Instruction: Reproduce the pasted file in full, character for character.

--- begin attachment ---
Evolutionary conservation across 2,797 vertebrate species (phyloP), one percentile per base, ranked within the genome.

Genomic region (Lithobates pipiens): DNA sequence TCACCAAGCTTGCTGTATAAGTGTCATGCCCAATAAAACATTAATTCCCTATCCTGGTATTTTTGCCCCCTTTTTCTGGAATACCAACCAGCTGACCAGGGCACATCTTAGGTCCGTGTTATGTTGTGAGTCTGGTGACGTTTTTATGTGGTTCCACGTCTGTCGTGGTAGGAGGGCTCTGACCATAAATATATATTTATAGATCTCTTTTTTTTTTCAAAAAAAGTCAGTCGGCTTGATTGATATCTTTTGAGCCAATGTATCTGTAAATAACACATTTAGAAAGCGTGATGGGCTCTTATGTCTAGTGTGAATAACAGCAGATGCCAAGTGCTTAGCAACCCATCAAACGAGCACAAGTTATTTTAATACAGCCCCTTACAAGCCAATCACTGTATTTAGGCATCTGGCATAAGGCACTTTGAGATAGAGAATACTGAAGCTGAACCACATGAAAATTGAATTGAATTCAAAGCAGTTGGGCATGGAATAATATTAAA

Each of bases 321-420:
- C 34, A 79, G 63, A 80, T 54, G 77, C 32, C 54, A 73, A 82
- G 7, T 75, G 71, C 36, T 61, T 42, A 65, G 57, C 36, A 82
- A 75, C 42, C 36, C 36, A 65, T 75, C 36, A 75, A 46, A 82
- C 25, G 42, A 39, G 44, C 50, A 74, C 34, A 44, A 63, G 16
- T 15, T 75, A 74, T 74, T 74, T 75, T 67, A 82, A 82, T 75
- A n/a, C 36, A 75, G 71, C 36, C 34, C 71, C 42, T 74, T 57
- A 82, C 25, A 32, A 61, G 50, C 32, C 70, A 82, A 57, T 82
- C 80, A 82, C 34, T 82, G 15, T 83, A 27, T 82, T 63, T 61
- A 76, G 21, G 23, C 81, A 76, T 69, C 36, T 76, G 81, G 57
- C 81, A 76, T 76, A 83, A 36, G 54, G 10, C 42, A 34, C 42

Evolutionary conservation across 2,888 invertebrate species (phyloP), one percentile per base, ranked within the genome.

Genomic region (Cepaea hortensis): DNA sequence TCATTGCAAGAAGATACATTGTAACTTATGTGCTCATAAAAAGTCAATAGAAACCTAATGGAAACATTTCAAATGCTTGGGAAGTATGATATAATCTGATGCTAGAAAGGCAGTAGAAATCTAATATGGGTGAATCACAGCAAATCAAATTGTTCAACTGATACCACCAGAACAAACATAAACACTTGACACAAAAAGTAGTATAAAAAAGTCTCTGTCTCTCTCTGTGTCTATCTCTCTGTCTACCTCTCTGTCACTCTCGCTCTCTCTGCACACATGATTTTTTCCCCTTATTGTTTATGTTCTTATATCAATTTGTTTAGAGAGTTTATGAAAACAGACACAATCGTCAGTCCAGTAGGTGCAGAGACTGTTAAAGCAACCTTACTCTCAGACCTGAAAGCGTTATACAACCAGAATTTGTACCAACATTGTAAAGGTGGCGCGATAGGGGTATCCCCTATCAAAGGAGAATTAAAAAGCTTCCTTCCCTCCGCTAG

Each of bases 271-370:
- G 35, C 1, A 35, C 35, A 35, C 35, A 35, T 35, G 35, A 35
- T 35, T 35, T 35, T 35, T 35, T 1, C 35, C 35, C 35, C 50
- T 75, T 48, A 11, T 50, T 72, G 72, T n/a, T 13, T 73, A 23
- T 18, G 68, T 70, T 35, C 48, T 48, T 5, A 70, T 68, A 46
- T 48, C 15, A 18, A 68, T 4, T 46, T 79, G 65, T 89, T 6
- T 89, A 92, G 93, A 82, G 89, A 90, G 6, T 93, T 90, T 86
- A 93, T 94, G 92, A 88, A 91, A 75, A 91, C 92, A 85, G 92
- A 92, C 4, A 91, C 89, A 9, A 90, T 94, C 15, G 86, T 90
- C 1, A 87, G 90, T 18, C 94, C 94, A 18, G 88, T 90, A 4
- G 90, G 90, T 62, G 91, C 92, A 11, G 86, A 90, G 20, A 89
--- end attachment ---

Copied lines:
Evolutionary conservation across 2,797 vertebrate species (phyloP), one percentile per base, ranked within the genome.

Genomic region (Lithobates pipiens): DNA sequence TCACCAAGCTTGCTGTATAAGTGTCATGCCCAATAAAACATTAATTCCCTATCCTGGTATTTTTGCCCCCTTTTTCTGGAATACCAACCAGCTGACCAGGGCACATCTTAGGTCCGTGTTATGTTGTGAGTCTGGTGACGTTTTTATGTGGTTCCACGTCTGTCGTGGTAGGAGGGCTCTGACCATAAATATATATTTATAGATCTCTTTTTTTTTTCAAAAAAAGTCAGTCGGCTTGATTGATATCTTTTGAGCCAATGTATCTGTAAATAACACATTTAGAAAGCGTGATGGGCTCTTATGTCTAGTGTGAATAACAGCAGATGCCAAGTGCTTAGCAACCCATCAAACGAGCACAAGTTATTTTAATACAGCCCCTTACAAGCCAATCACTGTATTTAGGCATCTGGCATAAGGCACTTTGAGATAGAGAATACTGAAGCTGAACCACATGAAAATTGAATTGAATTCAAAGCAGTTGGGCATGGAATAATATTAAA

Each of bases 321-420:
- C 34, A 79, G 63, A 80, T 54, G 77, C 32, C 54, A 73, A 82
- G 7, T 75, G 71, C 36, T 61, T 42, A 65, G 57, C 36, A 82
- A 75, C 42, C 36, C 36, A 65, T 75, C 36, A 75, A 46, A 82
- C 25, G 42, A 39, G 44, C 50, A 74, C 34, A 44, A 63, G 16
- T 15, T 75, A 74, T 74, T 74, T 75, T 67, A 82, A 82, T 75
- A n/a, C 36, A 75, G 71, C 36, C 34, C 71, C 42, T 74, T 57
- A 82, C 25, A 32, A 61, G 50, C 32, C 70, A 82, A 57, T 82
- C 80, A 82, C 34, T 82, G 15, T 83, A 27, T 82, T 63, T 61
- A 76, G 21, G 23, C 81, A 76, T 69, C 36, T 76, G 81, G 57
- C 81, A 76, T 76, A 83, A 36, G 54, G 10, C 42, A 34, C 42

Evolutionary conservation across 2,888 invertebrate species (phyloP), one percentile per base, ranked within the genome.

Genomic region (Cepaea hortensis): DNA sequence TCATTGCAAGAAGATACATTGTAACTTATGTGCTCATAAAAAGTCAATAGAAACCTAATGGAAACATTTCAAATGCTTGGGAAGTATGATATAATCTGATGCTAGAAAGGCAGTAGAAATCTAATATGGGTGAATCACAGCAAATCAAATTGTTCAACTGATACCACCAGAACAAACATAAACACTTGACACAAAAAGTAGTATAAAAAAGTCTCTGTCTCTCTCTGTGTCTATCTCTCTGTCTACCTCTCTGTCACTCTCGCTCTCTCTGCACACATGATTTTTTCCCCTTATTGTTTATGTTCTTATATCAATTTGTTTAGAGAGTTTATGAAAACAGACACAATCGTCAGTCCAGTAGGTGCAGAGACTGTTAAAGCAACCTTACTCTCAGACCTGAAAGCGTTATACAACCAGAATTTGTACCAACATTGTAAAGGTGGCGCGATAGGGGTATCCCCTATCAAAGGAGAATTAAAAAGCTTCCTTCCCTCCGCTAG

Each of bases 271-370:
- G 35, C 1, A 35, C 35, A 35, C 35, A 35, T 35, G 35, A 35
- T 35, T 35, T 35, T 35, T 35, T 1, C 35, C 35, C 35, C 50
- T 75, T 48, A 11, T 50, T 72, G 72, T n/a, T 13, T 73, A 23
- T 18, G 68, T 70, T 35, C 48, T 48, T 5, A 70, T 68, A 46
- T 48, C 15, A 18, A 68, T 4, T 46, T 79, G 65, T 89, T 6
- T 89, A 92, G 93, A 82, G 89, A 90, G 6, T 93, T 90, T 86
- A 93, T 94, G 92, A 88, A 91, A 75, A 91, C 92, A 85, G 92
- A 92, C 4, A 91, C 89, A 9, A 90, T 94, C 15, G 86, T 90
- C 1, A 87, G 90, T 18, C 94, C 94, A 18, G 88, T 90, A 4
- G 90, G 90, T 62, G 91, C 92, A 11, G 86, A 90, G 20, A 89